Bed on Bricks - Humanarium - Safe and solid rock

2006-03-29 19:13

Bed on Bricks' Humanarium is a tightly blended, snappy Cape Town rock album that's all about the trendiness, funniness and funkiness of the Cape Town city centre. It's infused with the emptiness of a place that, like New York or Paris perhaps, is its own subculture rather than a cultural capital representing the country. Thoughtful rather than evocative, Humanarium's lyrics are a mix of loose dialogue, impressions, and philosophy.

There's something about South African rock: while it may remind you oddly of some big overseas bands (hey, everyone has influences), it also has something distinctive about it that's hard to pinpoint. A certain kind of guitar strum, maybe? There's that. Also an awkward ska meets folk rock vocal attack that seems rough on the throat. A strange looseness that's far from sloppy. A lazy kind of pogo-jumping lead singer stage style.

Bed on Bricks are musically very accomplished - Dave van der Linden is one of the best guitarists I've heard live in years. The arrangements are intelligent, production is solid (you can actually hear the words, too), the songs are meaningful and interesting, upbeat. "Humanarium" and "Low fly" immediately impress.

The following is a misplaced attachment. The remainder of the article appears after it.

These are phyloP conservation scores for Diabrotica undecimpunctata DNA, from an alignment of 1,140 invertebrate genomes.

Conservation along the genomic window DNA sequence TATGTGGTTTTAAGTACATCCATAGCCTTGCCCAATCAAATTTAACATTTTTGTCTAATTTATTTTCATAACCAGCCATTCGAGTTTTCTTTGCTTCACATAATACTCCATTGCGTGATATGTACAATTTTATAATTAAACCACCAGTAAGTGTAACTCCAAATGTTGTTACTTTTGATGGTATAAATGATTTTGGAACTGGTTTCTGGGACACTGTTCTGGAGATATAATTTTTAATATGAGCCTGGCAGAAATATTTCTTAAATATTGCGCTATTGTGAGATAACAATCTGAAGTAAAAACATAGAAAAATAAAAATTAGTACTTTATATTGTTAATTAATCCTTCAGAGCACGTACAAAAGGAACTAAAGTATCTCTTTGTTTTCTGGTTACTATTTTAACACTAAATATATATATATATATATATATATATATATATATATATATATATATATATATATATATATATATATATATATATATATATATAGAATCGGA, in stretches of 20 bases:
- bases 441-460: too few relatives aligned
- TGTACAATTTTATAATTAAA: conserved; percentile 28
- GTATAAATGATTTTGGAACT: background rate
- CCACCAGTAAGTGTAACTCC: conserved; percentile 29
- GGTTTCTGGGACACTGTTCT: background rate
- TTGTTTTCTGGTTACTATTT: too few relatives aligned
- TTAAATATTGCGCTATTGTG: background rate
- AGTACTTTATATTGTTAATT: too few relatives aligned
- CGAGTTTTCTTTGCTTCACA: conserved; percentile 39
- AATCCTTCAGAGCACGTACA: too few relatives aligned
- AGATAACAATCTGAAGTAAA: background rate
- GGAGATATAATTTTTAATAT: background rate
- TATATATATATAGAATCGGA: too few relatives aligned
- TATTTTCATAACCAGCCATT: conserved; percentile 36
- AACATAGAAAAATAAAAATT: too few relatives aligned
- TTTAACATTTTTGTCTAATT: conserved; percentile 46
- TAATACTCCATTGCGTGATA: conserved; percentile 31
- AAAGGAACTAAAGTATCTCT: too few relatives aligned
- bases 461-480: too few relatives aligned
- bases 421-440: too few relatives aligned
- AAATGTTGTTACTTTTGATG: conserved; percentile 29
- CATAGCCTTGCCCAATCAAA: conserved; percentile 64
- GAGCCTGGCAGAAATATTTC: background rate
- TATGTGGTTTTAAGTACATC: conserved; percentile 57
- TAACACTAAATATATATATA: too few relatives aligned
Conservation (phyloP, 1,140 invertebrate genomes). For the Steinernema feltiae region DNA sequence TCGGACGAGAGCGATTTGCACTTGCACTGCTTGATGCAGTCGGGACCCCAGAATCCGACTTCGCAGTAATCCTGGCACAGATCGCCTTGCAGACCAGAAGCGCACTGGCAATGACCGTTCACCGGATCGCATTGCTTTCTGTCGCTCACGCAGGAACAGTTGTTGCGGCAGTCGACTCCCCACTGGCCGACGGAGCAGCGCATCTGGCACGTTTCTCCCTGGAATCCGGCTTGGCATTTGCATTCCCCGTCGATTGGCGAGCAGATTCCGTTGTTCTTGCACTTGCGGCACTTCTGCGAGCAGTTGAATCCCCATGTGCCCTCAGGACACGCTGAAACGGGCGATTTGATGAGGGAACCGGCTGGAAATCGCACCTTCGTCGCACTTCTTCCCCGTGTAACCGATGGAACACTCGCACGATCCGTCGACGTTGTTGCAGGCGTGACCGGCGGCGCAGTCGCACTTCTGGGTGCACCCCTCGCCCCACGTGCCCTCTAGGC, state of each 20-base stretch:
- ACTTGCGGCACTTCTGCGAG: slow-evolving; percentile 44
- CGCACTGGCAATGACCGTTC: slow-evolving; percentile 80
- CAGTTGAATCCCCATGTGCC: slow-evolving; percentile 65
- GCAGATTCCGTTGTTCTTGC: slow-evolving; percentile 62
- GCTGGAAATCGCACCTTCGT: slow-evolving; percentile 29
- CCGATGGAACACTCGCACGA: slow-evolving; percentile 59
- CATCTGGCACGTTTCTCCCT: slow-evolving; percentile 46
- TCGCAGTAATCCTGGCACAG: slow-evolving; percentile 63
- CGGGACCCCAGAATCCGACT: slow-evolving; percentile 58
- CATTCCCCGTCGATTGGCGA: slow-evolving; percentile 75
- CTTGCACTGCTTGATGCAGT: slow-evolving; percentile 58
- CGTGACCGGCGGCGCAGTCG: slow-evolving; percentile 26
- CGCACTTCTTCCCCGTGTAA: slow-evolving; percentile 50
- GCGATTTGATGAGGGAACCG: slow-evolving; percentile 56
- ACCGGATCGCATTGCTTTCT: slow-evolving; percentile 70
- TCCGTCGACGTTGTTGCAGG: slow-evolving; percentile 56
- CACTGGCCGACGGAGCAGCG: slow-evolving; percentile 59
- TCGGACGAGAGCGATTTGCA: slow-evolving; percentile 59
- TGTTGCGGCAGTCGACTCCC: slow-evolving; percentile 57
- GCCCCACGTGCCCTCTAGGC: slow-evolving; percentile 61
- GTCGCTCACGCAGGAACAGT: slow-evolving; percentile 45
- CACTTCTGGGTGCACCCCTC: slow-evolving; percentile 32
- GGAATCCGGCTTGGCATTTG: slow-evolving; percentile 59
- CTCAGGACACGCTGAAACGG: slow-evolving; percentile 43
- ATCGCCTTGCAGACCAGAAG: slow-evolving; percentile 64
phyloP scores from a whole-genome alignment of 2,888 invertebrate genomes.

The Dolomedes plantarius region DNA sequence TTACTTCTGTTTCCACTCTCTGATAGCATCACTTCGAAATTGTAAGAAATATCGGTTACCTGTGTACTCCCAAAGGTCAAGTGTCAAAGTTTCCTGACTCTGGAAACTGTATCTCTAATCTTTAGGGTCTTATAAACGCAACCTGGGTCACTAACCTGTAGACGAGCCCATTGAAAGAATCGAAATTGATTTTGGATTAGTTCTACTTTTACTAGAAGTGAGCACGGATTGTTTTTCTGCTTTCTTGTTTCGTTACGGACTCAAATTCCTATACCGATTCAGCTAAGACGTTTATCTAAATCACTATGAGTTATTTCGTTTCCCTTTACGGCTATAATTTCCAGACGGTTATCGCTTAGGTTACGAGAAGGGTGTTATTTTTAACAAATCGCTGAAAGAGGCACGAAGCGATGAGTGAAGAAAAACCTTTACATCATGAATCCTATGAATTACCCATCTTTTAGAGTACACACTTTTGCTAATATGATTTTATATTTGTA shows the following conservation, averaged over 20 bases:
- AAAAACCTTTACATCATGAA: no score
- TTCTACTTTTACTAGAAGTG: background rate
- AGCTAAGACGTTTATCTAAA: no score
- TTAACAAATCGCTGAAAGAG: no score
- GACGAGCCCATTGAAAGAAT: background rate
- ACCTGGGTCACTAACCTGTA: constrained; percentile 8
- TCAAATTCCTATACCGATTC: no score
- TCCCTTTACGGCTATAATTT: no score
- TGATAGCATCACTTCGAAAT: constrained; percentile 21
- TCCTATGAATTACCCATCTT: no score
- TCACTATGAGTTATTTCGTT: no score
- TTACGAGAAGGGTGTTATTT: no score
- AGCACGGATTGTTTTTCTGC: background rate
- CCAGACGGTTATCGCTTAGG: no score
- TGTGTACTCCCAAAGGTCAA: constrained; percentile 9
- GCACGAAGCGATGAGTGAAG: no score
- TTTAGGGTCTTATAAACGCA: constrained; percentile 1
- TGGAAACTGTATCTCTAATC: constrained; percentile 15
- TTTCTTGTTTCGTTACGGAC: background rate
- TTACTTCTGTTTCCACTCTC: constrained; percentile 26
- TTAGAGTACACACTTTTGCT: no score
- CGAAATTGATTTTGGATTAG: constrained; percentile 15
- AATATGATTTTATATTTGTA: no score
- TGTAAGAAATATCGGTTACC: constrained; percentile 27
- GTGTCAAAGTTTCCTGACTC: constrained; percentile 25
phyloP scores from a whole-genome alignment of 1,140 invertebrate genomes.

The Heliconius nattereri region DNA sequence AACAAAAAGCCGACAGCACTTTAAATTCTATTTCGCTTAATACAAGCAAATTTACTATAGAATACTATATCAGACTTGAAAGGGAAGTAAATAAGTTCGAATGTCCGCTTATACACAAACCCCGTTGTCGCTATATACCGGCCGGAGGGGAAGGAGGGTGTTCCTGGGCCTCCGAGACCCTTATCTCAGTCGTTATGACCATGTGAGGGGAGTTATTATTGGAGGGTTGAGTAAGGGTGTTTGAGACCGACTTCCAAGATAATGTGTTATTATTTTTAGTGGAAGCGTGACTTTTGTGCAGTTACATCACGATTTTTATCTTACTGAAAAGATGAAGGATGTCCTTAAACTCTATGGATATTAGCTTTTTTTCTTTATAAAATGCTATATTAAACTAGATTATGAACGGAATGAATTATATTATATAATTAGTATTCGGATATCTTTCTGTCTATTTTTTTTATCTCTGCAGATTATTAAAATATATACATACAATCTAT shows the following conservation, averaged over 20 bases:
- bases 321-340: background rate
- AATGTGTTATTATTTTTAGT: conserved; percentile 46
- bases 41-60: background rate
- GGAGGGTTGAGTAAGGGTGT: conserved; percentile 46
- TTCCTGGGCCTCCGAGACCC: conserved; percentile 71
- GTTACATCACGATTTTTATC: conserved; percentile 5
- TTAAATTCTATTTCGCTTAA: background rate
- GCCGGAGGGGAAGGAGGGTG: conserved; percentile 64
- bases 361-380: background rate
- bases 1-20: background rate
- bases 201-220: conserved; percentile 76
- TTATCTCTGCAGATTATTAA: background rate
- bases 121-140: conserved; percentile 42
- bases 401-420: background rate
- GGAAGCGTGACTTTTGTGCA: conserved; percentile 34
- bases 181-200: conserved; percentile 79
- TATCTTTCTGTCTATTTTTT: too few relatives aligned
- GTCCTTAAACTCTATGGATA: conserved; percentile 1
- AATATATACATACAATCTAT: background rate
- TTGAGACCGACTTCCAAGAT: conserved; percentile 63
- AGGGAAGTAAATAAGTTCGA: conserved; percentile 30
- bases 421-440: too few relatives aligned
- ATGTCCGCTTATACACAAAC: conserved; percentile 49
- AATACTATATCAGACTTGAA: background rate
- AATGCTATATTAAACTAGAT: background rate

But unfortunately, nothing here is particularly moving. Perhaps this is a matter of personal taste, because I think much depends on whether or not you like Mike Hardy's lizard-like vocals. His voice is prominent in the mix, and at times sounds a little strained, rough and ready, and occasionally unnatural. Sure, Bed on Bricks get the job done. Unfortunately, they just don't do it for me.

- Jean Barker


Bed On Bricks impeccably portrays the cleverly disguised angst-filled mind of the loner, but this band is equally competent in showing how bloody great it is to be alive.
- Carina Laubscher for Amuzine

Individual tracks are quite enjoyable, but as an album, it lacks that special something to keep the listener hooked.
- Leon Muston for The Herald

Bed on Bricks are trendy, tight, and unimpeachably professional. But do they have that special something that makes a rock band "great"? That is the question, and perhaps the answer is just a matter of personal taste.

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